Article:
Women Controlling Men - Abusive Women -

Christina Neumeyer, Duluth Certified in Domestic Violence. An under-represented group of folks exist; men being controlled by women. Men who fall into this category are often too embarrassed to share it with others, and they rarely seek outside counseling to emotionally navigate their predicament (as the nature of being controlled, and sometimes abused as well) prohibits autonomy and independent decision making.
Men that I have counseled in this type of extremely unhealthy relationship often have these factors in common:
Young children, and the fear that they will be removed from his life - Men with young children in an abusive relationship worry that the courts will discriminate against him, and that he will not be believed in a court procedure. Controlling and abusive women often threaten to "go underground" or make false accusations of sexual abuse. This is usually at the heart of why a man stays in this kind of relationship, hoping that the role he plays as father will benefit the children more than the suffering he is currently experiencing. Parental alienation is alive and well, a real concern that cannot be denied. 
Financial restrictions 
Geographical restrictions - being tracked and monitored by vehicle and mobile cell
Cutoffs from friends and family  - a controlling female partner will eliminate his friends and family when she perceives them as threatening to her dominant position. This is always a red flag.
Extreme jealousy and distrust - suspicious, insecure, falsely accusing the male partner of cheating
Physical aggression by the female - not the classic domestic violent beating that one sees on tv, but, equally harmful (slapping, scratching, hitting, pinching). Abused men may not physically fear the intimate partner, but he fears her emotionally.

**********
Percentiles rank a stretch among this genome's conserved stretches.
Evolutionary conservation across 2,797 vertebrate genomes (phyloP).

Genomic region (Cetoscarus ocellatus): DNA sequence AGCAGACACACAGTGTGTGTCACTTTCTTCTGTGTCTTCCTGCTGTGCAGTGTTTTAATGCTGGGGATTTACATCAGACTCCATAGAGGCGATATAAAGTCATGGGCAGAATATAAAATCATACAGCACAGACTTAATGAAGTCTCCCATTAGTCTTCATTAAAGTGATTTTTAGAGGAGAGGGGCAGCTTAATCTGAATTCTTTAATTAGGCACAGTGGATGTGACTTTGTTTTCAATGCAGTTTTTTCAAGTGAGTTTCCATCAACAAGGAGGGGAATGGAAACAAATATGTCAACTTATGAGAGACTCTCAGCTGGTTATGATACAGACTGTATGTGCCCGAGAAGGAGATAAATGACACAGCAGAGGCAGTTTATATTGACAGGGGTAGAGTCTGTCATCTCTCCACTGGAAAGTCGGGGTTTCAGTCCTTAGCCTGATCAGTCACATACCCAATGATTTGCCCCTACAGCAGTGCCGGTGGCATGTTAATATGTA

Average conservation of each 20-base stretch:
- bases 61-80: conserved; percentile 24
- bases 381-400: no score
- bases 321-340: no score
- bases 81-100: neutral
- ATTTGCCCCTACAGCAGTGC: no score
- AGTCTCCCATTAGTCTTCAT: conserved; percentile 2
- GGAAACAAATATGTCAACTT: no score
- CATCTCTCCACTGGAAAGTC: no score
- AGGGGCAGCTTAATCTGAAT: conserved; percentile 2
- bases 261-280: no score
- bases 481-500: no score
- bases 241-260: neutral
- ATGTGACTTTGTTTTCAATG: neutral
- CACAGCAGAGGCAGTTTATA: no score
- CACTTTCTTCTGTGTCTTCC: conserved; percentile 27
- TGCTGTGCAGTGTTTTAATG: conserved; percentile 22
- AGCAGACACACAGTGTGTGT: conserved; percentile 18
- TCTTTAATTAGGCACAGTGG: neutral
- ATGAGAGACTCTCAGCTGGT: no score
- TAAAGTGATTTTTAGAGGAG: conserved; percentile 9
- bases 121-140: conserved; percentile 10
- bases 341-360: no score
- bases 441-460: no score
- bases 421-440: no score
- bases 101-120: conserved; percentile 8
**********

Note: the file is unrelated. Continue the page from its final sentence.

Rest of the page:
Property destruction to their car, clothing, and personal belongings.

A counselor can provide a listening ear as an outlet and a form of stress management. However, these male clients are reluctant to seek counseling, fearing the discovery, and will usually make a one-time visit, only to retreat again. Leaving the relationship will be financially devastating, with the verbal threat and fear of extensive litigation and costly court proceedings. In some cases, the female partner is more financially secure and able to sustain a lengthy legal battle.
It is very hard to prove the facts of toxic behavior - while he may feel like a hostage, he cannot really prove that his partner is in charge of his life. And much of it is not illegal.
Men may ultimately try to make that phone call to a shelter, the police station or an attorney, only to have it backfire and find the tables turned on him.While California courts strive for gender-blindness and biological fairness, judges, mediators, and guardian ad litems can be unpredictable.
To be clear, these are not men in denial: They see quite clearly the unhealthy state of affairs.
Attempting to persuade him to leave is useless; instead, I recommend honoring the incredible warrior commitment he is making to his children, or whatever decision making that he has on board. 
Find areas that HE DOES have control (eg, walking outside on a work break, eating well, reading books that further education). Perhaps it is an exit plan further down the road; perhaps it is building a secret support group of trusted friends. 
It is equally useless to diagnose the female with a specific psychiatric disorder; that is rarely helpful.
Additionally, the stigma associated with shame and humiliation around this type of female-to-male emotional and psychological abuse is enormous, as we usually think of women "breaking free" from a violent man. How courageous to admit this to someone and seek support and assistance.

National Domestic Hotline
If anything you read here makes you want to talk to someone, call us at 1-800-799-SAFE (7233), available 24/7.


A grief-struck friend of mine was looking for some beautiful thoughts or writings to share at the memorial of young man last week.
This was my best suggestion...


Great Listens/Audio - Esther Perel, John Arden

John Arden: SEEDSApplied Neuroscience 

Essential elements for a healthy life

Ester Perel on Tim Ferriss Podcast: Intimacy and baggage


Healthy Communication Skills & Tools

Communication Tools for the Whole Family 

(discuss in a family meeting then print and leave on the kitchen table!)

Communication Skills for Healthy Relationships

Great Listen on Practical Well-Being: SEEDS, by John Arden